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Friday, 1 March 2019

Too big to boycott (Bloomberg)

Bloomberg title: Too big to boycott

"Hi, everyone. It's Shira. It’s often easy to lose track of what to worry about when it comes to Facebook Inc. Should we fret about its dominance leading to a social network monopoly? Or should we be more concerned about potential invasions of privacy?

A new academic paper by a former advertising technology executive and Yale Law School graduate argues that those central anxieties are two sides of the same coin.

The paper was published this week in the Berkeley Business Law Journal. Titled in part, "The Antitrust Case Against Facebook," its author Dina Srinivasan makes a deeply researched argument, sketching out the company’s track record of issuing misleading statements about the user data it collected on its way to tech stardom.

Early in its history, Facebook competed against once-popular social networks like MySpace in part by pitching itself as protective of people's privacy. But once Facebook became an indispensable tool of digital life, she argues, it gained the power to reverse promises it had made not to gather certain types of information on people's online activity.

The stakes of this issue are high. Srinivasan's argument is similar to the one made recently by Germany's antitrust authority: Facebook abused its dominance to effectively eliminate people's choice about how much information the company can collect about them. (Facebook has said Germany misapplied antitrust law and it is appealing the decision.)

I'll leave it to legal experts to assess possible antitrust infractions. But I was drawn in by Srinivasan's selective, although not inaccurate, analysis of Facebook's history of data harvesting.

In one particularly compelling example, she focuses on Facebook’s "like" and "share" buttons. The company started to introduce the features in 2010, and they’re now on millions of websites. Many people don't know it, but those bits of software code enable the company to collect information from non-Facebook websites—whether or not people click them.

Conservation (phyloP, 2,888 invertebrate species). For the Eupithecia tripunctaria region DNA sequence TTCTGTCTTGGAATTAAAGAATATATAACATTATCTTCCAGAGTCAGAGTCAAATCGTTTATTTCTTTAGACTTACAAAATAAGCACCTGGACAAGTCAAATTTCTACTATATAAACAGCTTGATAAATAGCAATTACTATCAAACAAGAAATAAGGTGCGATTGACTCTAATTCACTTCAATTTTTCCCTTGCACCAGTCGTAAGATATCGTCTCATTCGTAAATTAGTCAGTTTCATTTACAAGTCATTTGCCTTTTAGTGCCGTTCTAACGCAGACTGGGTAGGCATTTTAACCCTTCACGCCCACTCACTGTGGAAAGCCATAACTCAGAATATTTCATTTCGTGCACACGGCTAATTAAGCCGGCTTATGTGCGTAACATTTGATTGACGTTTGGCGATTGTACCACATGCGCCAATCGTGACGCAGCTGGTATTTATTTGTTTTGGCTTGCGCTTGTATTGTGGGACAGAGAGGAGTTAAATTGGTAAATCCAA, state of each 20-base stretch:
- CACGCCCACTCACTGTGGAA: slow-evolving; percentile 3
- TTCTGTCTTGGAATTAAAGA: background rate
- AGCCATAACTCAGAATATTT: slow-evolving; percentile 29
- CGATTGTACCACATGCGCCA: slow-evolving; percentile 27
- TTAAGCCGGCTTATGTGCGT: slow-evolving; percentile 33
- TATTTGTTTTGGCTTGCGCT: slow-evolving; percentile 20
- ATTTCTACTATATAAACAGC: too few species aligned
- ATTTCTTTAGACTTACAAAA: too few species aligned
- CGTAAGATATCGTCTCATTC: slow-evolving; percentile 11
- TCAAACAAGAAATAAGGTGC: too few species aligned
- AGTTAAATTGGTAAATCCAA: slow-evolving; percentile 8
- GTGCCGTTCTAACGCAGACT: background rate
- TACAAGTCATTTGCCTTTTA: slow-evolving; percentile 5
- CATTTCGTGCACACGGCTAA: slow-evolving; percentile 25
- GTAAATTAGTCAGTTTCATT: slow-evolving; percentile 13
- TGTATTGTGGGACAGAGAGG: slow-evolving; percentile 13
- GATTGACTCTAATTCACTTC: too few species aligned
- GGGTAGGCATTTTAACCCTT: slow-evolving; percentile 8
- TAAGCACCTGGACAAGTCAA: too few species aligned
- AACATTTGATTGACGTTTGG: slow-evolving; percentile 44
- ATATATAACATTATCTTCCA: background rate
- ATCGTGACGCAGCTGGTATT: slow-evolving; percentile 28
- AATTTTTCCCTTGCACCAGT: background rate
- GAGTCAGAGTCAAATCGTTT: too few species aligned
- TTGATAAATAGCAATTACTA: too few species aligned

In the early years, Facebook told partners and the public that it wasn't tracking people's web surfing, nor would it use that information for personalized advertising. Srinivasan argues that the company's initial statements about what information it was collecting and when were not entirely correct. But it’s clear that for years, it was at least hesitant about such practices. There were enough competitive social network alternatives that there was blowback each time the company overreached in the types of information it wanted to gather or broadcast about people's actions online.

Then, in 2014, Facebook changed its policy to allow for use of web activity data in ad targeting. The company, writes Srinivasan, "would do precisely what it had spent seven years promising it did not and would not do, and finally accomplished what the previous competitive market had restrained it from doing.”

To Srinivasan, this was part of Facebook's pattern of bait-and-switch tactics surrounding data harvesting. It grew so popular, she says, it could eventually change the rules. The history is a useful guide to understand Facebook's present, as the company continues to make changes that are likely to generate yet more user data.

I was struck by the common thread between Facebook's multiple recent data privacy scandals, Srinivasan's reading of Facebook history and the conclusions from Germany's antitrust authority. People wary of Facebook now face an unappealing choice between pervasive surveillance or pulling out of a bedrock tool of modern life. It didn't get that way by accident. —Shira Ovide"


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